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NASA photographs have revealed bright new deposits seen in two gullies on Mars that suggest water carried sediment through them sometime during the past seven years.
"These observations give the strongest evidence to date that water still flows occasionally on the surface of Mars," said Michael Meyer, lead scientist for NASA's Mars Exploration Program, Washington.
Liquid water, as opposed to the water ice and water vapor known to exist at Mars, is considered necessary for life. The new findings heighten intrigue about the potential for microbial life on Mars. The Mars Orbiter Camera on NASA's Mars Global Surveyor provided the new evidence of the deposits in images taken in 2004 and 2005.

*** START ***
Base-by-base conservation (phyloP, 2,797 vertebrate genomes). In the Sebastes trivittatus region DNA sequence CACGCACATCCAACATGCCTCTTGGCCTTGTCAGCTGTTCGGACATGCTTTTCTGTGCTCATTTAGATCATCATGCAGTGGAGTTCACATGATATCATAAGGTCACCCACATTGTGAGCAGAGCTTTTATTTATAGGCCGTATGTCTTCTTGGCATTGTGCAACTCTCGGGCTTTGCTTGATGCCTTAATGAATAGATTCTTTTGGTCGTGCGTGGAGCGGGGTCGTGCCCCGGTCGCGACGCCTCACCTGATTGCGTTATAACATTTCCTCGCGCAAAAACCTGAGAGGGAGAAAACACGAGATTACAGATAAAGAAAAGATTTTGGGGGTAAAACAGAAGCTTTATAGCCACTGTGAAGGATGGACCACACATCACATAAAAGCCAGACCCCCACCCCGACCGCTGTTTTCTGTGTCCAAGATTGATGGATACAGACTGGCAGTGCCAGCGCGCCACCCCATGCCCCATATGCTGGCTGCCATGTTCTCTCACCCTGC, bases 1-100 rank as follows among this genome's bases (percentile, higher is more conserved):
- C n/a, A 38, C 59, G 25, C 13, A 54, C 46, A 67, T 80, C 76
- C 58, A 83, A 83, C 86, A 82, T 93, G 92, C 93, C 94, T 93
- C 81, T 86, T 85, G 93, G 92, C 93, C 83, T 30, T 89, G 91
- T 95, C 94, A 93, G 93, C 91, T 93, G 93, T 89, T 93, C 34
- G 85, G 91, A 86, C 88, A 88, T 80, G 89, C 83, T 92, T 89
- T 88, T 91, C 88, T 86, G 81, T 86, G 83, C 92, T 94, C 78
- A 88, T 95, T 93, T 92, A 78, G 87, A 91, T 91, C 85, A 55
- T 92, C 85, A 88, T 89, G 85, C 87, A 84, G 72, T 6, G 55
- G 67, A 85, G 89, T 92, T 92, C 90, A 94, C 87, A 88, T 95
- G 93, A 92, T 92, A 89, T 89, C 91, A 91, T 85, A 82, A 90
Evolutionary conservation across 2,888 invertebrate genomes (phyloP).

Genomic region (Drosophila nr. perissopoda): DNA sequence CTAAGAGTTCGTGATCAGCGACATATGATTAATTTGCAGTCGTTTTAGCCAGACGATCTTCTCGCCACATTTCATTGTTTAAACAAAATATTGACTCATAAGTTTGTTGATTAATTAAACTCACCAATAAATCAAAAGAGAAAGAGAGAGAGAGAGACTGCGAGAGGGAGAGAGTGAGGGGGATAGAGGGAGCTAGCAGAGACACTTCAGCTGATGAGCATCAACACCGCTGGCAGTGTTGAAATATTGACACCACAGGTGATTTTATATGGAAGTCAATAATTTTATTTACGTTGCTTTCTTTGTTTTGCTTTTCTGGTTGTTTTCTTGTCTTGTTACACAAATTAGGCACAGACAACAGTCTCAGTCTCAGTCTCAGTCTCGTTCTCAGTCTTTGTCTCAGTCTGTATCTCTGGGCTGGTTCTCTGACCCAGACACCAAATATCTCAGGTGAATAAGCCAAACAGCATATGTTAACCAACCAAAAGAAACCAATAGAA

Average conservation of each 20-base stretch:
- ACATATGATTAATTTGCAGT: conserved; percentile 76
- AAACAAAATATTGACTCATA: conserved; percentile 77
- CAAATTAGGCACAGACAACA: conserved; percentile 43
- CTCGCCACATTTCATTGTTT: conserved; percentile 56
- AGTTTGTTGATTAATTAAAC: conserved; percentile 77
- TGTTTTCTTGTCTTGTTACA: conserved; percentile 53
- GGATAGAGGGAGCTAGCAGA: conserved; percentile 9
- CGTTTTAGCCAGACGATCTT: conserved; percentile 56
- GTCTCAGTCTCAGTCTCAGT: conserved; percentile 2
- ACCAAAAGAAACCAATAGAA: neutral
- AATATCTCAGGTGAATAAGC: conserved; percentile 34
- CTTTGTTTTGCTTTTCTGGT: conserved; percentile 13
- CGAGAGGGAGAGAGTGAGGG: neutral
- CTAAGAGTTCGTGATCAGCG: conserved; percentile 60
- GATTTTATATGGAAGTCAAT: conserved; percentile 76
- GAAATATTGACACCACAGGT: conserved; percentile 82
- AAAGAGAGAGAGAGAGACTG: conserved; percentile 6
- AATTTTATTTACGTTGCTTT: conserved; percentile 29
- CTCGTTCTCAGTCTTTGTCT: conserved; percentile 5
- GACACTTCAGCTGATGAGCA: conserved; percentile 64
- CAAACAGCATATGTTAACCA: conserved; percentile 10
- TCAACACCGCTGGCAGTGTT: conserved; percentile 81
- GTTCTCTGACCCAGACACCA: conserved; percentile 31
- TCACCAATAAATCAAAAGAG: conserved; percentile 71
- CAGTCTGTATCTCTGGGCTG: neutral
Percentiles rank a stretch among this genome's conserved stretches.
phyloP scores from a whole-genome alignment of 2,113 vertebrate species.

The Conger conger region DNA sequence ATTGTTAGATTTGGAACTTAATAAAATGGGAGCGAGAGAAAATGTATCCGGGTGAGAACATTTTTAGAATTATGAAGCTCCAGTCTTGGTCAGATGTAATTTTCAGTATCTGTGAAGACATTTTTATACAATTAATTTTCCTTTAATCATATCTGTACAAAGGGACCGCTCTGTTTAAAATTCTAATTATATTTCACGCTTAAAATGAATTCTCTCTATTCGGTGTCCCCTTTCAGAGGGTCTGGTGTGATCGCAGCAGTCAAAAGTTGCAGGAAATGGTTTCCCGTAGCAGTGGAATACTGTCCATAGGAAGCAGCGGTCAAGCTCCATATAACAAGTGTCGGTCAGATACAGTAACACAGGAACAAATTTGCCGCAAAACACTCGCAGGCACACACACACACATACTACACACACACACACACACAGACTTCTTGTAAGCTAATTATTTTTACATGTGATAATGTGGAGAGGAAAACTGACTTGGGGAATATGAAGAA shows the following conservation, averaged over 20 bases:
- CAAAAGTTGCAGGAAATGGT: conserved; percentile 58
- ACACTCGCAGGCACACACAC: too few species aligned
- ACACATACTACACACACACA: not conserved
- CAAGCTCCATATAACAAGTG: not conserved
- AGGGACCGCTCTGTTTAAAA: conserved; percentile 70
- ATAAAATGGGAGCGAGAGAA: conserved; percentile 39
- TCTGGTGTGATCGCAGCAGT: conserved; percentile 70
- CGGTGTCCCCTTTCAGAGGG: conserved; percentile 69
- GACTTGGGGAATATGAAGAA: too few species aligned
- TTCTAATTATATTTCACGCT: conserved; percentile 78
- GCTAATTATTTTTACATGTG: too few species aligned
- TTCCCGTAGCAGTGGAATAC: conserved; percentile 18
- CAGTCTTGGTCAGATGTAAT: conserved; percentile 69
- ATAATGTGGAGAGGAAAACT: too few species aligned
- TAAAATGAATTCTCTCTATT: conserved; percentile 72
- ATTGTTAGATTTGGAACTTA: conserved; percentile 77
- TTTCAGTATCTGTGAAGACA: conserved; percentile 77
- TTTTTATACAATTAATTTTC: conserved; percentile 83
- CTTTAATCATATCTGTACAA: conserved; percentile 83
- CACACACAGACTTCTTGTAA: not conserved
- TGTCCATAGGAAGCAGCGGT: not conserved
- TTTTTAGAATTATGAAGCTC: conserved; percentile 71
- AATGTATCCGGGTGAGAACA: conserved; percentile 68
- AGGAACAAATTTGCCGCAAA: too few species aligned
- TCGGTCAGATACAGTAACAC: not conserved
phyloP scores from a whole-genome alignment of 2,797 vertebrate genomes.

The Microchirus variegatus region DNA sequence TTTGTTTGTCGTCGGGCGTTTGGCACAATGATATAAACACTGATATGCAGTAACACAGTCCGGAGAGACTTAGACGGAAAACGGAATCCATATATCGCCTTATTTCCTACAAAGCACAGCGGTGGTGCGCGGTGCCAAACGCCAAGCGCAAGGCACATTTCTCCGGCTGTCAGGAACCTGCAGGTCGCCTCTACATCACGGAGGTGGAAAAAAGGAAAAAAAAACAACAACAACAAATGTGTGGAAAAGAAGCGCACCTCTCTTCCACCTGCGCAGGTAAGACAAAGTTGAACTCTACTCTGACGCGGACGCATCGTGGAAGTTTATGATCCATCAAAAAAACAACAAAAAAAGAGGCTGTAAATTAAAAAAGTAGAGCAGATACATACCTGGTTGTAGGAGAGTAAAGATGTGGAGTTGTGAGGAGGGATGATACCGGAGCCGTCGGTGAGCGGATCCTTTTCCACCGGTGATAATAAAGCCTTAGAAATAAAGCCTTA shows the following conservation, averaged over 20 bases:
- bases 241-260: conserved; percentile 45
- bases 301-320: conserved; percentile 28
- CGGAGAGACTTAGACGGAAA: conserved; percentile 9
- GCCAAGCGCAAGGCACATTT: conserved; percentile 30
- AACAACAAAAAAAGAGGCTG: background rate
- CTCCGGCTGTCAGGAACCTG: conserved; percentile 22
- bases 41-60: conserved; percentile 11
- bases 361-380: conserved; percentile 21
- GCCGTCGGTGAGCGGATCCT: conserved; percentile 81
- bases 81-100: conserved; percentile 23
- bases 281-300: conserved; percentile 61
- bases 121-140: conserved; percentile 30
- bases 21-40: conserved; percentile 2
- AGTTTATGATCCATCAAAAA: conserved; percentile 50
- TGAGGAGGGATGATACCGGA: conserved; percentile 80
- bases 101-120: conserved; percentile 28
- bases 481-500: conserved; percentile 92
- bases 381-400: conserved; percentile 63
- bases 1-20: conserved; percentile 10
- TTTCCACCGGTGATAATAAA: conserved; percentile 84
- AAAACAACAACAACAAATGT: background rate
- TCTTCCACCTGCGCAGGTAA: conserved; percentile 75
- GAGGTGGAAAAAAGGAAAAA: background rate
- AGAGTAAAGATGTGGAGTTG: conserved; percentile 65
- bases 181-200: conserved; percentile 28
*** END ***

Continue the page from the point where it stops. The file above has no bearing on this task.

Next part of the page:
Originally posted by Imagir
On the hem of the image I have found this strange mechanism….
What the hell is it? An hydraulic pump?
So, the big question is not whether water exists on Mars -- it does -- but rather is there liquid water despite the planet being so cold?
"I used the model to look for regions that meet the minimum requirements for liquid water -- above the triple point and below the boiling point," explained Haberle. "According to the model, the highest surface pressure, 12.4 millibars, occurs at the bottom of the Hellas Basin (a low-lying area created by an ancient asteroid strike). The problem is that the boiling temperature there is only +10 °C. It can't get very hot or the water will boil away."